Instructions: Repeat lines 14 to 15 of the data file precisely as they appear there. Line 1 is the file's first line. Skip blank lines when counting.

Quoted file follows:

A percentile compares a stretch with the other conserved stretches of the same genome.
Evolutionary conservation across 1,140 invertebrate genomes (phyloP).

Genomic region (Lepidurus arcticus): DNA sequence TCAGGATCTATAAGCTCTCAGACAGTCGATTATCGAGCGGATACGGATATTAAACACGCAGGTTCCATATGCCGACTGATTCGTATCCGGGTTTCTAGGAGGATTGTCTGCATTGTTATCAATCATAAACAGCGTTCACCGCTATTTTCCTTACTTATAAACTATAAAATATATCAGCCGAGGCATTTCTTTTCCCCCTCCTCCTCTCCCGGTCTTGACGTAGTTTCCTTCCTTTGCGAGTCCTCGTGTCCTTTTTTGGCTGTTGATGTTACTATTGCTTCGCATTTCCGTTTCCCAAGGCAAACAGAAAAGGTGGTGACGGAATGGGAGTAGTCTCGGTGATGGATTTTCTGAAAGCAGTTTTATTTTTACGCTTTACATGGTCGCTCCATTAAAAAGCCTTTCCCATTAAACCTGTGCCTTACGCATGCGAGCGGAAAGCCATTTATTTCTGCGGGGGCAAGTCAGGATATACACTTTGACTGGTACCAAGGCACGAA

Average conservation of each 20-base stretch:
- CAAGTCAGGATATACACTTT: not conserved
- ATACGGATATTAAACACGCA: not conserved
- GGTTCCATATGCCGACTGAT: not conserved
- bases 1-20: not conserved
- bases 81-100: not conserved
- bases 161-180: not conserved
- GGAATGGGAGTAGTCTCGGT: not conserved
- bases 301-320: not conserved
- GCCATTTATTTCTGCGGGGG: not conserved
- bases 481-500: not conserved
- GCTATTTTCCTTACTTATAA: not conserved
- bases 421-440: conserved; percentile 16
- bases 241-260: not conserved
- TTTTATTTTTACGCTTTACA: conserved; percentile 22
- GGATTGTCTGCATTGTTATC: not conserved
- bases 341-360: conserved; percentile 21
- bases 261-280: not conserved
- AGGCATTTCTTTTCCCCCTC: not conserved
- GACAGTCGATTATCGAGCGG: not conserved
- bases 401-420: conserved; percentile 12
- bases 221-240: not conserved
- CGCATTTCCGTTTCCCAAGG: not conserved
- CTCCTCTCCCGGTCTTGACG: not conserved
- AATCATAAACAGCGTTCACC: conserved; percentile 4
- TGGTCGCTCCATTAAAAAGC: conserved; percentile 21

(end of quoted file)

- bases 481-500: not conserved
- GCTATTTTCCTTACTTATAA: not conserved